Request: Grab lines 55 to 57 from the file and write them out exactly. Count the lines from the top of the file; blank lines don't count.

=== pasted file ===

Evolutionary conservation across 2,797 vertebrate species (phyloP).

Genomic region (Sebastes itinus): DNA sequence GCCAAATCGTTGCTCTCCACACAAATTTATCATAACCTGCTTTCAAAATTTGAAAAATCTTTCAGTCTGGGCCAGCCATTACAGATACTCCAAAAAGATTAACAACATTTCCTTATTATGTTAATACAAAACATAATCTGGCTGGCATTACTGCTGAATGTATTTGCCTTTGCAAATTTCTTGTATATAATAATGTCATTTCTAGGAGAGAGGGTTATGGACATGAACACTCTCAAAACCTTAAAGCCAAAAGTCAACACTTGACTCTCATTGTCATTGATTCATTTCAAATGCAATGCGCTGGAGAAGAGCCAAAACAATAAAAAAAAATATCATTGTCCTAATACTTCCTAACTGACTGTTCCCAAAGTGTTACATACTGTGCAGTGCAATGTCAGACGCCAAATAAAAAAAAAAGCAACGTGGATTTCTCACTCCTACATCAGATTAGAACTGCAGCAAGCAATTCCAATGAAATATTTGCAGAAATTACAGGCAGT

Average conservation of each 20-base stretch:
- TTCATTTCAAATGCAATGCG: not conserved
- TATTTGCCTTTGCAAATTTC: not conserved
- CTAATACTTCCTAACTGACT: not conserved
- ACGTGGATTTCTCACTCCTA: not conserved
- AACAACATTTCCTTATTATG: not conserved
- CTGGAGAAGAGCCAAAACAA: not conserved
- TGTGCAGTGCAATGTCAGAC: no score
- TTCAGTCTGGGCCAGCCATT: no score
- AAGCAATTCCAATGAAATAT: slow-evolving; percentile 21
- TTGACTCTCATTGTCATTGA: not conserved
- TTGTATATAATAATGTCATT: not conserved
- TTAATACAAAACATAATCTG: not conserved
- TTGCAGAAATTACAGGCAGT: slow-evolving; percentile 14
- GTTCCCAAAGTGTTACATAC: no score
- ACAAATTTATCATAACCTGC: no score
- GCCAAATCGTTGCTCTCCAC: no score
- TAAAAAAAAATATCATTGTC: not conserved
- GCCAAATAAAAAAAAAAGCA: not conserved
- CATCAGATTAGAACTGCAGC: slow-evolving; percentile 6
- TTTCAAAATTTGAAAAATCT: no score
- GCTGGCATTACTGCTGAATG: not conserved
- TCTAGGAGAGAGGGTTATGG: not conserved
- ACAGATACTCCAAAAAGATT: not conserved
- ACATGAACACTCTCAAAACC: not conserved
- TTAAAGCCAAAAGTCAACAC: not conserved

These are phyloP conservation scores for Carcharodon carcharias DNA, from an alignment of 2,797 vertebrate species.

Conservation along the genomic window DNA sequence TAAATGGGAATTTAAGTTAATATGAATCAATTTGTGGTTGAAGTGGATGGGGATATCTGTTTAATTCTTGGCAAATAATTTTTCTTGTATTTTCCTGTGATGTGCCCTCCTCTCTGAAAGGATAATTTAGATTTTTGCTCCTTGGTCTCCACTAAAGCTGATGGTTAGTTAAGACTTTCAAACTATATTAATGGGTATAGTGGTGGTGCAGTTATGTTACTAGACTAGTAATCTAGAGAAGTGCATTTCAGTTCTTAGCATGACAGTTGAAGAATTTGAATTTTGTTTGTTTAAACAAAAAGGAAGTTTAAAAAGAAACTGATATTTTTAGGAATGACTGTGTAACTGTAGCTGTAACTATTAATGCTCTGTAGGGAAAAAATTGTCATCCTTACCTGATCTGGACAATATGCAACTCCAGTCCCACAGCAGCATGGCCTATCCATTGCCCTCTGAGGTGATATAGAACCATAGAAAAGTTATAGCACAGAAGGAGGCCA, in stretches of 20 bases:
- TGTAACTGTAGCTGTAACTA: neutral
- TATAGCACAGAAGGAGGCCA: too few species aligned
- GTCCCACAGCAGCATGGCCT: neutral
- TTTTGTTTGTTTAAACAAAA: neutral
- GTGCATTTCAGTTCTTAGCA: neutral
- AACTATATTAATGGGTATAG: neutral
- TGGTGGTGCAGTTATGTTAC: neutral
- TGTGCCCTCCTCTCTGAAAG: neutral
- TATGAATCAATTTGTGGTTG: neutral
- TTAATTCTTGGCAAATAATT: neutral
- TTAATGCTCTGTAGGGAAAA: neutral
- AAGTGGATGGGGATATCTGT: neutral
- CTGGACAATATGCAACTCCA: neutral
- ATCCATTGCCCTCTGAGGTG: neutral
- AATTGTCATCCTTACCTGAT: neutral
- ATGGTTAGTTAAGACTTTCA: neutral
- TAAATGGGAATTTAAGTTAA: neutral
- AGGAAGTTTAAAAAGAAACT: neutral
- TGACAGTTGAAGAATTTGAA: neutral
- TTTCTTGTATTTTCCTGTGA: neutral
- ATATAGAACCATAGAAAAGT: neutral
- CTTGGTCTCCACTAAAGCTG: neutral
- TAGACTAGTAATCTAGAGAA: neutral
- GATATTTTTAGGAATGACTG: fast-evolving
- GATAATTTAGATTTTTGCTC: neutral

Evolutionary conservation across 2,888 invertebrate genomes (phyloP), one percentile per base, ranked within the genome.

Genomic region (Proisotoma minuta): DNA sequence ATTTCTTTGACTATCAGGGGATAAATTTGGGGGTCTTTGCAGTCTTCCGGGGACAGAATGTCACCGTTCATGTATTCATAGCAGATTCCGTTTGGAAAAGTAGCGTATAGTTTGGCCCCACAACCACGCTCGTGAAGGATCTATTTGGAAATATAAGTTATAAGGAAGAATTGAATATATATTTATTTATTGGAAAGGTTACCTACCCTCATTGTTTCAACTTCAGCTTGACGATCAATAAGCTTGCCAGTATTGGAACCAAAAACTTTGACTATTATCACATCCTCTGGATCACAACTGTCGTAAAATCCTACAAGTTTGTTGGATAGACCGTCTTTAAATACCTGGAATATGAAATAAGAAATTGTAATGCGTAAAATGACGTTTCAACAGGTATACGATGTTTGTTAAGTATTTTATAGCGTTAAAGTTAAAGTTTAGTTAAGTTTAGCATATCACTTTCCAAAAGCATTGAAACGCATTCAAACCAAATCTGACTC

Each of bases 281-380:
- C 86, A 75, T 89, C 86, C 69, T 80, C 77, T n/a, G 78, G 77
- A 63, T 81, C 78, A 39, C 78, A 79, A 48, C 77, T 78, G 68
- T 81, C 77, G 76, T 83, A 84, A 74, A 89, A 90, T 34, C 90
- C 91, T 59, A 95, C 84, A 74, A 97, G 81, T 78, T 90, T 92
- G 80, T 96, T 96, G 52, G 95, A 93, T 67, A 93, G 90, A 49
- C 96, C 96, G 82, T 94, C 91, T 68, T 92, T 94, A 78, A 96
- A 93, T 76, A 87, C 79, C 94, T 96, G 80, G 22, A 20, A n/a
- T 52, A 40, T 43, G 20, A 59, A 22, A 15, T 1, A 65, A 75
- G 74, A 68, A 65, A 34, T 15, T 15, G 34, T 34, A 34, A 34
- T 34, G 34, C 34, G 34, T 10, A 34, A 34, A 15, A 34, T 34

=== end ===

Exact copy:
- GATAATTTAGATTTTTGCTC: neutral

Evolutionary conservation across 2,888 invertebrate genomes (phyloP), one percentile per base, ranked within the genome.

Genomic region (Proisotoma minuta): DNA sequence ATTTCTTTGACTATCAGGGGATAAATTTGGGGGTCTTTGCAGTCTTCCGGGGACAGAATGTCACCGTTCATGTATTCATAGCAGATTCCGTTTGGAAAAGTAGCGTATAGTTTGGCCCCACAACCACGCTCGTGAAGGATCTATTTGGAAATATAAGTTATAAGGAAGAATTGAATATATATTTATTTATTGGAAAGGTTACCTACCCTCATTGTTTCAACTTCAGCTTGACGATCAATAAGCTTGCCAGTATTGGAACCAAAAACTTTGACTATTATCACATCCTCTGGATCACAACTGTCGTAAAATCCTACAAGTTTGTTGGATAGACCGTCTTTAAATACCTGGAATATGAAATAAGAAATTGTAATGCGTAAAATGACGTTTCAACAGGTATACGATGTTTGTTAAGTATTTTATAGCGTTAAAGTTAAAGTTTAGTTAAGTTTAGCATATCACTTTCCAAAAGCATTGAAACGCATTCAAACCAAATCTGACTC